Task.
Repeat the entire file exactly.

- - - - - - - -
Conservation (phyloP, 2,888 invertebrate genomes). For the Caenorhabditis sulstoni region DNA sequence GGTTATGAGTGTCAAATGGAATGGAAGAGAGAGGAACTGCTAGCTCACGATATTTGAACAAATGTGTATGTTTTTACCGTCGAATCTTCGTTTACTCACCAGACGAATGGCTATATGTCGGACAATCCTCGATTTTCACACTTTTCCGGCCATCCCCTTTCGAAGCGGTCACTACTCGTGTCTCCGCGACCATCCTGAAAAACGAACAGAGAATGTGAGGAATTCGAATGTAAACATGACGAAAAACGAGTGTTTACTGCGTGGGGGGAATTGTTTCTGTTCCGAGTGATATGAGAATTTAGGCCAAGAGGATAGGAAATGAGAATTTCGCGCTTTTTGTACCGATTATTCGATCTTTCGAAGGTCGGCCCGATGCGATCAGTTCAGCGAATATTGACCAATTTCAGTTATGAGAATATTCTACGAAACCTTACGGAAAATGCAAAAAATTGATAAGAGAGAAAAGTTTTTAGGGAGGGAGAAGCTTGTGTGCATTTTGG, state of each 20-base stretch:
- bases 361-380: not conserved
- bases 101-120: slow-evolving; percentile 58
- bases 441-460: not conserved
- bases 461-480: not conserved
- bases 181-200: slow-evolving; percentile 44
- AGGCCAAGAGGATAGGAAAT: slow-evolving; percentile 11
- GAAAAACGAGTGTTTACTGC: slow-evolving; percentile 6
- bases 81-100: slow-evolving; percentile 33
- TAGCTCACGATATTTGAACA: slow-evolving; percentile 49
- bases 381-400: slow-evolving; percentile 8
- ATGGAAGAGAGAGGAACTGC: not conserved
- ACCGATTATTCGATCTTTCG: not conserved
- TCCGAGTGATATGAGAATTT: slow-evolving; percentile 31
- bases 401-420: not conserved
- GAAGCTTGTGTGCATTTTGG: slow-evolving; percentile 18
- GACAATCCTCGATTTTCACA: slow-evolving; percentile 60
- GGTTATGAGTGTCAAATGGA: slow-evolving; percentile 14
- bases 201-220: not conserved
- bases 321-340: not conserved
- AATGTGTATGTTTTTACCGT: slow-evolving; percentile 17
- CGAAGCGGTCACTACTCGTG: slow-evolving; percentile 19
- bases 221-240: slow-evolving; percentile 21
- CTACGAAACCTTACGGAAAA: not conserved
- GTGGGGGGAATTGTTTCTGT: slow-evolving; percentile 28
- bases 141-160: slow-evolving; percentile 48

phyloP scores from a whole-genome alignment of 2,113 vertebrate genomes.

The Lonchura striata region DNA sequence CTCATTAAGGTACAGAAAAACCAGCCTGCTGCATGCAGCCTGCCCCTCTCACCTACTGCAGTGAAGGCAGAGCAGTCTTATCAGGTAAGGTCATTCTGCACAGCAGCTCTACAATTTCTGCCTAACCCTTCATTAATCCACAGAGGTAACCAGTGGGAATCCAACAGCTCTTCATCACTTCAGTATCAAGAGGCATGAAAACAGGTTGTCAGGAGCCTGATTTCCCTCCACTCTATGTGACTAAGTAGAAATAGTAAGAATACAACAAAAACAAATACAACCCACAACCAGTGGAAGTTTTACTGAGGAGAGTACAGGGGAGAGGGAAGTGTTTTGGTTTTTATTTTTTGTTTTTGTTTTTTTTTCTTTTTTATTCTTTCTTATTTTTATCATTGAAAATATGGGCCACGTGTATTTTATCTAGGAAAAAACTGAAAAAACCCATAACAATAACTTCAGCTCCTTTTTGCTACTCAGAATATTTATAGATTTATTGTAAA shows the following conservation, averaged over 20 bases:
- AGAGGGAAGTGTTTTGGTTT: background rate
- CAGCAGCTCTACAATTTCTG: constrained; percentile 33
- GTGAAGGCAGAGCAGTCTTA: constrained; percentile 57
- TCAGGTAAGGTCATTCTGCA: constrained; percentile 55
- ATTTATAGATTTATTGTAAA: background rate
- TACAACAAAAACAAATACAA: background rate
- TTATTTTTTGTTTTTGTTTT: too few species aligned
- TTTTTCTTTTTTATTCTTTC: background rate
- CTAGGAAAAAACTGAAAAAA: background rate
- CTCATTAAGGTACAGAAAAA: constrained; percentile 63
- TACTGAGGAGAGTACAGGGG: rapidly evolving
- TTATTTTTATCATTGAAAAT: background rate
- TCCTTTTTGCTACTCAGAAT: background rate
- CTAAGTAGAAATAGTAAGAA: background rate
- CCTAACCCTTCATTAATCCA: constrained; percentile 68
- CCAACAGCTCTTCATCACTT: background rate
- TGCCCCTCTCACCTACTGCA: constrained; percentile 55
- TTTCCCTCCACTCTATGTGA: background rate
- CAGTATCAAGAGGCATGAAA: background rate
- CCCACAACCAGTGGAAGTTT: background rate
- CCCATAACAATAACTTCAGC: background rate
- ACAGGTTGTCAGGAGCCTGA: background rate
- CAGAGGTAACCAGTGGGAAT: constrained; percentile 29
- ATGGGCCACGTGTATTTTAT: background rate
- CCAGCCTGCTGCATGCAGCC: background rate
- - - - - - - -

Conservation (phyloP, 2,888 invertebrate genomes). For the Caenorhabditis sulstoni region DNA sequence GGTTATGAGTGTCAAATGGAATGGAAGAGAGAGGAACTGCTAGCTCACGATATTTGAACAAATGTGTATGTTTTTACCGTCGAATCTTCGTTTACTCACCAGACGAATGGCTATATGTCGGACAATCCTCGATTTTCACACTTTTCCGGCCATCCCCTTTCGAAGCGGTCACTACTCGTGTCTCCGCGACCATCCTGAAAAACGAACAGAGAATGTGAGGAATTCGAATGTAAACATGACGAAAAACGAGTGTTTACTGCGTGGGGGGAATTGTTTCTGTTCCGAGTGATATGAGAATTTAGGCCAAGAGGATAGGAAATGAGAATTTCGCGCTTTTTGTACCGATTATTCGATCTTTCGAAGGTCGGCCCGATGCGATCAGTTCAGCGAATATTGACCAATTTCAGTTATGAGAATATTCTACGAAACCTTACGGAAAATGCAAAAAATTGATAAGAGAGAAAAGTTTTTAGGGAGGGAGAAGCTTGTGTGCATTTTGG, state of each 20-base stretch:
- bases 361-380: not conserved
- bases 101-120: slow-evolving; percentile 58
- bases 441-460: not conserved
- bases 461-480: not conserved
- bases 181-200: slow-evolving; percentile 44
- AGGCCAAGAGGATAGGAAAT: slow-evolving; percentile 11
- GAAAAACGAGTGTTTACTGC: slow-evolving; percentile 6
- bases 81-100: slow-evolving; percentile 33
- TAGCTCACGATATTTGAACA: slow-evolving; percentile 49
- bases 381-400: slow-evolving; percentile 8
- ATGGAAGAGAGAGGAACTGC: not conserved
- ACCGATTATTCGATCTTTCG: not conserved
- TCCGAGTGATATGAGAATTT: slow-evolving; percentile 31
- bases 401-420: not conserved
- GAAGCTTGTGTGCATTTTGG: slow-evolving; percentile 18
- GACAATCCTCGATTTTCACA: slow-evolving; percentile 60
- GGTTATGAGTGTCAAATGGA: slow-evolving; percentile 14
- bases 201-220: not conserved
- bases 321-340: not conserved
- AATGTGTATGTTTTTACCGT: slow-evolving; percentile 17
- CGAAGCGGTCACTACTCGTG: slow-evolving; percentile 19
- bases 221-240: slow-evolving; percentile 21
- CTACGAAACCTTACGGAAAA: not conserved
- GTGGGGGGAATTGTTTCTGT: slow-evolving; percentile 28
- bases 141-160: slow-evolving; percentile 48

phyloP scores from a whole-genome alignment of 2,113 vertebrate genomes.

The Lonchura striata region DNA sequence CTCATTAAGGTACAGAAAAACCAGCCTGCTGCATGCAGCCTGCCCCTCTCACCTACTGCAGTGAAGGCAGAGCAGTCTTATCAGGTAAGGTCATTCTGCACAGCAGCTCTACAATTTCTGCCTAACCCTTCATTAATCCACAGAGGTAACCAGTGGGAATCCAACAGCTCTTCATCACTTCAGTATCAAGAGGCATGAAAACAGGTTGTCAGGAGCCTGATTTCCCTCCACTCTATGTGACTAAGTAGAAATAGTAAGAATACAACAAAAACAAATACAACCCACAACCAGTGGAAGTTTTACTGAGGAGAGTACAGGGGAGAGGGAAGTGTTTTGGTTTTTATTTTTTGTTTTTGTTTTTTTTTCTTTTTTATTCTTTCTTATTTTTATCATTGAAAATATGGGCCACGTGTATTTTATCTAGGAAAAAACTGAAAAAACCCATAACAATAACTTCAGCTCCTTTTTGCTACTCAGAATATTTATAGATTTATTGTAAA shows the following conservation, averaged over 20 bases:
- AGAGGGAAGTGTTTTGGTTT: background rate
- CAGCAGCTCTACAATTTCTG: constrained; percentile 33
- GTGAAGGCAGAGCAGTCTTA: constrained; percentile 57
- TCAGGTAAGGTCATTCTGCA: constrained; percentile 55
- ATTTATAGATTTATTGTAAA: background rate
- TACAACAAAAACAAATACAA: background rate
- TTATTTTTTGTTTTTGTTTT: too few species aligned
- TTTTTCTTTTTTATTCTTTC: background rate
- CTAGGAAAAAACTGAAAAAA: background rate
- CTCATTAAGGTACAGAAAAA: constrained; percentile 63
- TACTGAGGAGAGTACAGGGG: rapidly evolving
- TTATTTTTATCATTGAAAAT: background rate
- TCCTTTTTGCTACTCAGAAT: background rate
- CTAAGTAGAAATAGTAAGAA: background rate
- CCTAACCCTTCATTAATCCA: constrained; percentile 68
- CCAACAGCTCTTCATCACTT: background rate
- TGCCCCTCTCACCTACTGCA: constrained; percentile 55
- TTTCCCTCCACTCTATGTGA: background rate
- CAGTATCAAGAGGCATGAAA: background rate
- CCCACAACCAGTGGAAGTTT: background rate
- CCCATAACAATAACTTCAGC: background rate
- ACAGGTTGTCAGGAGCCTGA: background rate
- CAGAGGTAACCAGTGGGAAT: constrained; percentile 29
- ATGGGCCACGTGTATTTTAT: background rate
- CCAGCCTGCTGCATGCAGCC: background rate